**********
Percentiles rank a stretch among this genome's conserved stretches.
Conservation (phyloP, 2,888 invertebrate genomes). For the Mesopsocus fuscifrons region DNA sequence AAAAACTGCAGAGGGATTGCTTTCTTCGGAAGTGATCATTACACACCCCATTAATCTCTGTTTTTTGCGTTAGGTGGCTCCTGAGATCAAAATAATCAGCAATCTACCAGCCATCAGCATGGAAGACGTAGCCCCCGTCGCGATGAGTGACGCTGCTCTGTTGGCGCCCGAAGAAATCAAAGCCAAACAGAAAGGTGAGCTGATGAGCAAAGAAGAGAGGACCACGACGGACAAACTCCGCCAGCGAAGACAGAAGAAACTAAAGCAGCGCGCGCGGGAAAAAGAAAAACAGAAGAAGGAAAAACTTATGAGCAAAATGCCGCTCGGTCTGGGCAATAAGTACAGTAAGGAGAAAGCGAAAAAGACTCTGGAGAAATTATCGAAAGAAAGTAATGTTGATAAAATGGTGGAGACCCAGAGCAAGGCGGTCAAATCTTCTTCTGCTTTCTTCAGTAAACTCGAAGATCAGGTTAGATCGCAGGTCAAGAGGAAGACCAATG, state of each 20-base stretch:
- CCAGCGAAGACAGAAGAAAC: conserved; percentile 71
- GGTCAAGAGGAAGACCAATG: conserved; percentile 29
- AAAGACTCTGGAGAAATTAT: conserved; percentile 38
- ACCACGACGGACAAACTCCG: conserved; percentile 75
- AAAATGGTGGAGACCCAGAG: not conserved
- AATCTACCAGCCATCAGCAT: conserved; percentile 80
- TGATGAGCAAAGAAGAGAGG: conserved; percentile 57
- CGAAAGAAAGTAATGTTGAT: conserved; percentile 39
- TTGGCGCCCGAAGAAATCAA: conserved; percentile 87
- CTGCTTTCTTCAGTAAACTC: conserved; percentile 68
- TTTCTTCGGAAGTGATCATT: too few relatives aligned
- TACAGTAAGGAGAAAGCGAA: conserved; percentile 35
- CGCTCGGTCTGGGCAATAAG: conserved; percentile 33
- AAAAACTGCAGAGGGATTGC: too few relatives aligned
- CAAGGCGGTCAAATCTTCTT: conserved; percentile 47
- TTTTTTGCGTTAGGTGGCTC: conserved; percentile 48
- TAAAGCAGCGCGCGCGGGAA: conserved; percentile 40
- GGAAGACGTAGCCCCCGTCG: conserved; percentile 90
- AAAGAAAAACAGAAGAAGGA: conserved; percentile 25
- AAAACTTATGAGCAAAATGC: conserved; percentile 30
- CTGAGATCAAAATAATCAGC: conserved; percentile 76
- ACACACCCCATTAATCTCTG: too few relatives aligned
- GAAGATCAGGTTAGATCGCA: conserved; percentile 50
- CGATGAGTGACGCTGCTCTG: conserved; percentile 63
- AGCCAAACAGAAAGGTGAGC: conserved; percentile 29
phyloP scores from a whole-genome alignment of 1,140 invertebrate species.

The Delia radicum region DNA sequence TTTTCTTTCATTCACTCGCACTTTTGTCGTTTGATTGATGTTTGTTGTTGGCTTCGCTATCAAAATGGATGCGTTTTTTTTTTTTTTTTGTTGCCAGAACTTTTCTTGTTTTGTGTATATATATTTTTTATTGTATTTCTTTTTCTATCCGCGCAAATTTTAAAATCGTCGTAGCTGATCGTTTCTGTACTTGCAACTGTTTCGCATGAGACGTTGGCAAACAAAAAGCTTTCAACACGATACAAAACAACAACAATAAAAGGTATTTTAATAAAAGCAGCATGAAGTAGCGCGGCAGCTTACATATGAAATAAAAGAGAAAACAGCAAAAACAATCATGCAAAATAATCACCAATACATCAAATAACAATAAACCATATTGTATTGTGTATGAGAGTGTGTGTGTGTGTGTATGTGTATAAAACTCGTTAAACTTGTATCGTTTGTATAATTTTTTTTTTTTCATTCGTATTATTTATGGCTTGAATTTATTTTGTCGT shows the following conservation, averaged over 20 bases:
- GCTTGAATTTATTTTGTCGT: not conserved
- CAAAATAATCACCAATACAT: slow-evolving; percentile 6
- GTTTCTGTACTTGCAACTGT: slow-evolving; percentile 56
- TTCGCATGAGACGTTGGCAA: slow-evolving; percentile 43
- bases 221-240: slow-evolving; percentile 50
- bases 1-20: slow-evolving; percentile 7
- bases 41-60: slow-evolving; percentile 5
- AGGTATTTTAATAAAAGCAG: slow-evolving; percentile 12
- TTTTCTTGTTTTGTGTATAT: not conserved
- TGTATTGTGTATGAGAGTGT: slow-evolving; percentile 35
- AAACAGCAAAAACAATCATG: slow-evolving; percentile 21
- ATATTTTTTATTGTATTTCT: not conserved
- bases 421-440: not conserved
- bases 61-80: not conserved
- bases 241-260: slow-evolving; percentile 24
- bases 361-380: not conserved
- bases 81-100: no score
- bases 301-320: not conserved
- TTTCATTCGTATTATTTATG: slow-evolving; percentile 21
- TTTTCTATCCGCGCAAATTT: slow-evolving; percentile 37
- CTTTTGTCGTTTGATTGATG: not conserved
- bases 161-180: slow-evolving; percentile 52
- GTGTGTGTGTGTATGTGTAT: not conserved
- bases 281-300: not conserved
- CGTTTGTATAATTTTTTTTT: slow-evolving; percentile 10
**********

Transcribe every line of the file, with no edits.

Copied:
Percentiles rank a stretch among this genome's conserved stretches.
Conservation (phyloP, 2,888 invertebrate genomes). For the Mesopsocus fuscifrons region DNA sequence AAAAACTGCAGAGGGATTGCTTTCTTCGGAAGTGATCATTACACACCCCATTAATCTCTGTTTTTTGCGTTAGGTGGCTCCTGAGATCAAAATAATCAGCAATCTACCAGCCATCAGCATGGAAGACGTAGCCCCCGTCGCGATGAGTGACGCTGCTCTGTTGGCGCCCGAAGAAATCAAAGCCAAACAGAAAGGTGAGCTGATGAGCAAAGAAGAGAGGACCACGACGGACAAACTCCGCCAGCGAAGACAGAAGAAACTAAAGCAGCGCGCGCGGGAAAAAGAAAAACAGAAGAAGGAAAAACTTATGAGCAAAATGCCGCTCGGTCTGGGCAATAAGTACAGTAAGGAGAAAGCGAAAAAGACTCTGGAGAAATTATCGAAAGAAAGTAATGTTGATAAAATGGTGGAGACCCAGAGCAAGGCGGTCAAATCTTCTTCTGCTTTCTTCAGTAAACTCGAAGATCAGGTTAGATCGCAGGTCAAGAGGAAGACCAATG, state of each 20-base stretch:
- CCAGCGAAGACAGAAGAAAC: conserved; percentile 71
- GGTCAAGAGGAAGACCAATG: conserved; percentile 29
- AAAGACTCTGGAGAAATTAT: conserved; percentile 38
- ACCACGACGGACAAACTCCG: conserved; percentile 75
- AAAATGGTGGAGACCCAGAG: not conserved
- AATCTACCAGCCATCAGCAT: conserved; percentile 80
- TGATGAGCAAAGAAGAGAGG: conserved; percentile 57
- CGAAAGAAAGTAATGTTGAT: conserved; percentile 39
- TTGGCGCCCGAAGAAATCAA: conserved; percentile 87
- CTGCTTTCTTCAGTAAACTC: conserved; percentile 68
- TTTCTTCGGAAGTGATCATT: too few relatives aligned
- TACAGTAAGGAGAAAGCGAA: conserved; percentile 35
- CGCTCGGTCTGGGCAATAAG: conserved; percentile 33
- AAAAACTGCAGAGGGATTGC: too few relatives aligned
- CAAGGCGGTCAAATCTTCTT: conserved; percentile 47
- TTTTTTGCGTTAGGTGGCTC: conserved; percentile 48
- TAAAGCAGCGCGCGCGGGAA: conserved; percentile 40
- GGAAGACGTAGCCCCCGTCG: conserved; percentile 90
- AAAGAAAAACAGAAGAAGGA: conserved; percentile 25
- AAAACTTATGAGCAAAATGC: conserved; percentile 30
- CTGAGATCAAAATAATCAGC: conserved; percentile 76
- ACACACCCCATTAATCTCTG: too few relatives aligned
- GAAGATCAGGTTAGATCGCA: conserved; percentile 50
- CGATGAGTGACGCTGCTCTG: conserved; percentile 63
- AGCCAAACAGAAAGGTGAGC: conserved; percentile 29
phyloP scores from a whole-genome alignment of 1,140 invertebrate species.

The Delia radicum region DNA sequence TTTTCTTTCATTCACTCGCACTTTTGTCGTTTGATTGATGTTTGTTGTTGGCTTCGCTATCAAAATGGATGCGTTTTTTTTTTTTTTTTGTTGCCAGAACTTTTCTTGTTTTGTGTATATATATTTTTTATTGTATTTCTTTTTCTATCCGCGCAAATTTTAAAATCGTCGTAGCTGATCGTTTCTGTACTTGCAACTGTTTCGCATGAGACGTTGGCAAACAAAAAGCTTTCAACACGATACAAAACAACAACAATAAAAGGTATTTTAATAAAAGCAGCATGAAGTAGCGCGGCAGCTTACATATGAAATAAAAGAGAAAACAGCAAAAACAATCATGCAAAATAATCACCAATACATCAAATAACAATAAACCATATTGTATTGTGTATGAGAGTGTGTGTGTGTGTGTATGTGTATAAAACTCGTTAAACTTGTATCGTTTGTATAATTTTTTTTTTTTCATTCGTATTATTTATGGCTTGAATTTATTTTGTCGT shows the following conservation, averaged over 20 bases:
- GCTTGAATTTATTTTGTCGT: not conserved
- CAAAATAATCACCAATACAT: slow-evolving; percentile 6
- GTTTCTGTACTTGCAACTGT: slow-evolving; percentile 56
- TTCGCATGAGACGTTGGCAA: slow-evolving; percentile 43
- bases 221-240: slow-evolving; percentile 50
- bases 1-20: slow-evolving; percentile 7
- bases 41-60: slow-evolving; percentile 5
- AGGTATTTTAATAAAAGCAG: slow-evolving; percentile 12
- TTTTCTTGTTTTGTGTATAT: not conserved
- TGTATTGTGTATGAGAGTGT: slow-evolving; percentile 35
- AAACAGCAAAAACAATCATG: slow-evolving; percentile 21
- ATATTTTTTATTGTATTTCT: not conserved
- bases 421-440: not conserved
- bases 61-80: not conserved
- bases 241-260: slow-evolving; percentile 24
- bases 361-380: not conserved
- bases 81-100: no score
- bases 301-320: not conserved
- TTTCATTCGTATTATTTATG: slow-evolving; percentile 21
- TTTTCTATCCGCGCAAATTT: slow-evolving; percentile 37
- CTTTTGTCGTTTGATTGATG: not conserved
- bases 161-180: slow-evolving; percentile 52
- GTGTGTGTGTGTATGTGTAT: not conserved
- bases 281-300: not conserved
- CGTTTGTATAATTTTTTTTT: slow-evolving; percentile 10